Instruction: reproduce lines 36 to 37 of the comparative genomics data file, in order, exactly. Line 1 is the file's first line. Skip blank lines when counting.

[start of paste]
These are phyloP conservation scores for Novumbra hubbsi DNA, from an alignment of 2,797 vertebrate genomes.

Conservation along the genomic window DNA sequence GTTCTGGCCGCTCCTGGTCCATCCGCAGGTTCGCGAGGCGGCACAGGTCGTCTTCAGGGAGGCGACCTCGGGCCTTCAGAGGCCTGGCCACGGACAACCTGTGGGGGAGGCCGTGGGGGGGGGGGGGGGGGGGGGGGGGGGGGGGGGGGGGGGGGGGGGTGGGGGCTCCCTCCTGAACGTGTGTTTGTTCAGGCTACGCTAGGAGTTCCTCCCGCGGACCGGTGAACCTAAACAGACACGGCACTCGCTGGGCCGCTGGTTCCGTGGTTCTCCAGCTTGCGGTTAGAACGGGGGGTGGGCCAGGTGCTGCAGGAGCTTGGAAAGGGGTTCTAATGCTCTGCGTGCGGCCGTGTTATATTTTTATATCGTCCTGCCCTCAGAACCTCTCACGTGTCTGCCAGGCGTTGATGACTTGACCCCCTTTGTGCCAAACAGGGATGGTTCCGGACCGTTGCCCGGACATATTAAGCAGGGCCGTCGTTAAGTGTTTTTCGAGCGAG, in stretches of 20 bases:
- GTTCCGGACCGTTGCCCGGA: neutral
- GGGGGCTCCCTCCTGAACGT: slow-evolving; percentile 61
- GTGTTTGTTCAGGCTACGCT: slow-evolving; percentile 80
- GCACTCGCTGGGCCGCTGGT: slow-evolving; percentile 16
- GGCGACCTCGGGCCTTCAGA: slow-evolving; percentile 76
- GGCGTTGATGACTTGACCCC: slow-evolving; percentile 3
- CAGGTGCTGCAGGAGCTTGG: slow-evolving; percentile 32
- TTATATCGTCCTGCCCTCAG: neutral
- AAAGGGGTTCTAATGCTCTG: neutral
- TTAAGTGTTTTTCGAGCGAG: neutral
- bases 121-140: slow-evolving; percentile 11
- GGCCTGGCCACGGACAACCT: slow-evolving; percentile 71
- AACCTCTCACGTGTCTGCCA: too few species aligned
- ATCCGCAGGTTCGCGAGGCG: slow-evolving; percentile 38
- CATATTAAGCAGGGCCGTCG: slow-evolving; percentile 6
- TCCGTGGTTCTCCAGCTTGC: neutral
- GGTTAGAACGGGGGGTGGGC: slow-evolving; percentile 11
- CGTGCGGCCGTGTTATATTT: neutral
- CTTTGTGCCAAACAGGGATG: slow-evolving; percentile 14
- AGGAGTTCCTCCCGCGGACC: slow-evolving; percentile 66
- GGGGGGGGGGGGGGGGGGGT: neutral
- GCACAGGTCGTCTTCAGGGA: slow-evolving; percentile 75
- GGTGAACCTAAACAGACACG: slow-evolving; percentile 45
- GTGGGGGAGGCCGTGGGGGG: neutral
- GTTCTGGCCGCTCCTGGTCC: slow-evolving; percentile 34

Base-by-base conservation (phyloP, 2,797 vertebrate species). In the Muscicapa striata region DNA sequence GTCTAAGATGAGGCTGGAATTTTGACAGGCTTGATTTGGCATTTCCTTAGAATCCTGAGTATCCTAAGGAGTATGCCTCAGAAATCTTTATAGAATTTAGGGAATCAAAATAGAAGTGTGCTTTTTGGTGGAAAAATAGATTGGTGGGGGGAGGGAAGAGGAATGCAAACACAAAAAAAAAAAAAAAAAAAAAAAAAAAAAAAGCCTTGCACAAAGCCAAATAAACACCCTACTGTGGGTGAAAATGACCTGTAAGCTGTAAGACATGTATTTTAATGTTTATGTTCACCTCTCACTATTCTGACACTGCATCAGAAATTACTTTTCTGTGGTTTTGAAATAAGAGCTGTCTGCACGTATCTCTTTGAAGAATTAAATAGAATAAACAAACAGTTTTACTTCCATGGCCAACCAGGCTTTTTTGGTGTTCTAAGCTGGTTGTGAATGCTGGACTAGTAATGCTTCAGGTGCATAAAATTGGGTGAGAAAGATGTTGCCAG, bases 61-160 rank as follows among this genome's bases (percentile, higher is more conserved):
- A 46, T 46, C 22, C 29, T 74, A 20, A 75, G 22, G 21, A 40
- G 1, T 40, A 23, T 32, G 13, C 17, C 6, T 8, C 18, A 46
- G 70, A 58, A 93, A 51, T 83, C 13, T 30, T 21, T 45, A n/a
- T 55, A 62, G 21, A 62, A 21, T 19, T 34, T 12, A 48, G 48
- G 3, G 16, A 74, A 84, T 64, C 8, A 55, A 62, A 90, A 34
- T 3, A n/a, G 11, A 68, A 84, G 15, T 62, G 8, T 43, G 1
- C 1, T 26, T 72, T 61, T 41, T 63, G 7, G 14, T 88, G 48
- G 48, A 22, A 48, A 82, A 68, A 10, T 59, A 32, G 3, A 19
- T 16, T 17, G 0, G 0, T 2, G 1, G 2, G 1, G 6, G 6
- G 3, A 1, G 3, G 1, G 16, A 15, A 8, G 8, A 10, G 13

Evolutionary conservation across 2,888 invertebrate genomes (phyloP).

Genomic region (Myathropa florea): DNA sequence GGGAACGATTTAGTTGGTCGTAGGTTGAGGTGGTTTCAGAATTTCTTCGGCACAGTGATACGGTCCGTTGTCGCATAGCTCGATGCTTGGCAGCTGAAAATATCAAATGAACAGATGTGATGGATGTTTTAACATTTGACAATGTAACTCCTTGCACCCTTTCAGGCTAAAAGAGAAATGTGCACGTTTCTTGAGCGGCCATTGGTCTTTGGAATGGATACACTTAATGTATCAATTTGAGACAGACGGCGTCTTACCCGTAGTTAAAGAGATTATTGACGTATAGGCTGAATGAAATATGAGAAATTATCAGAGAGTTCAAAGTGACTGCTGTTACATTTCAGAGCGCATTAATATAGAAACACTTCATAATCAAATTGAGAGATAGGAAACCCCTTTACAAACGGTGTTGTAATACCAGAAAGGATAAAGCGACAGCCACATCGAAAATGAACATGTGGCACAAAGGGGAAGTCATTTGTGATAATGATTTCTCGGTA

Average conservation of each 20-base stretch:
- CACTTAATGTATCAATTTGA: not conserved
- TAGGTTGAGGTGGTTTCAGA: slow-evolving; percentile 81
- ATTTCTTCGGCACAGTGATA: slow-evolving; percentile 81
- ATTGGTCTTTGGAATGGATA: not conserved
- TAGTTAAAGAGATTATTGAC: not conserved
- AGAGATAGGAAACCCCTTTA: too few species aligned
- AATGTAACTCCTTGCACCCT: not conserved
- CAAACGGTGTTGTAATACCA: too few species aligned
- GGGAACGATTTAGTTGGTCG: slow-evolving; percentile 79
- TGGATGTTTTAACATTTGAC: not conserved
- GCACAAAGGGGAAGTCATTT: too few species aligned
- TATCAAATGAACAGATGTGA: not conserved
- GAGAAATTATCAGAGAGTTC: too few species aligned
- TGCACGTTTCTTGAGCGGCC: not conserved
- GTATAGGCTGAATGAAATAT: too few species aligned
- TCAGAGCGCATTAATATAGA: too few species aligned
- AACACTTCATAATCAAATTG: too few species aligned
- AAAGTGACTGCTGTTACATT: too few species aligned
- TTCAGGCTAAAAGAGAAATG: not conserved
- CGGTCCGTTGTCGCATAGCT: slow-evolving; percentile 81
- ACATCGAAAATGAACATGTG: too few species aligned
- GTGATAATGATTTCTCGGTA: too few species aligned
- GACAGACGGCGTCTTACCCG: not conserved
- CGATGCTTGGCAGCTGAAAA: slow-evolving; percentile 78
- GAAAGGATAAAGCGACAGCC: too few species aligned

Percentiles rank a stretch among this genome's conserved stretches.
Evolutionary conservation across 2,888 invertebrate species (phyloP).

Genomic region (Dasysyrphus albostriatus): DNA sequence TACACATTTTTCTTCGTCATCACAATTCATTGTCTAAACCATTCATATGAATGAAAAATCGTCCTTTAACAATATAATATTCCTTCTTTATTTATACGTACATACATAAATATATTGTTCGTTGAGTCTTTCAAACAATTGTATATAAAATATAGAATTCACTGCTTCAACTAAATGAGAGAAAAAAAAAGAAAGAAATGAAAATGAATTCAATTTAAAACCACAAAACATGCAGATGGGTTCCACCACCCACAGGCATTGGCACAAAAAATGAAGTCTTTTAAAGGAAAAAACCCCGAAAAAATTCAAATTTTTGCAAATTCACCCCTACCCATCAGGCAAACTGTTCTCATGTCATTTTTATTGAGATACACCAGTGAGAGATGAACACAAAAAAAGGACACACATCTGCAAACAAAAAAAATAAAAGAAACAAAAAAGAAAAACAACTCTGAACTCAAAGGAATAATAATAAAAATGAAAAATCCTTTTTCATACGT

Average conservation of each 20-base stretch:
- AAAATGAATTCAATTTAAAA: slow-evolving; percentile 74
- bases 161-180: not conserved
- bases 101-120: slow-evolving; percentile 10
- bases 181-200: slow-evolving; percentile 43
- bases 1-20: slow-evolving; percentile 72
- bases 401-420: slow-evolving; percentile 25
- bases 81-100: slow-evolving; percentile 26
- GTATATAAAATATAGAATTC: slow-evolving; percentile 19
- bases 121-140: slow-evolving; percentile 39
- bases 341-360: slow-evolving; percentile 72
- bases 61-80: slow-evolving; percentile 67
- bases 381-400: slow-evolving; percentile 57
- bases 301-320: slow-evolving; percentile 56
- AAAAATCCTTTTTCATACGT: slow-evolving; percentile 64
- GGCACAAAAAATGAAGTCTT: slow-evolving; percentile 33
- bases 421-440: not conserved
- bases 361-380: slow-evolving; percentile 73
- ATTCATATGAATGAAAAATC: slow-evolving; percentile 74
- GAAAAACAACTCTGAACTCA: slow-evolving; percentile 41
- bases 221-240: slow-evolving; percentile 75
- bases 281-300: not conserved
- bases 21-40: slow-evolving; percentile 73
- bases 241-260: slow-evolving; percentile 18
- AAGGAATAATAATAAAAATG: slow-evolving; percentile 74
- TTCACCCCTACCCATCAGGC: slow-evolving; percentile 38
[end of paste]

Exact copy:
- G 48, A 22, A 48, A 82, A 68, A 10, T 59, A 32, G 3, A 19
- T 16, T 17, G 0, G 0, T 2, G 1, G 2, G 1, G 6, G 6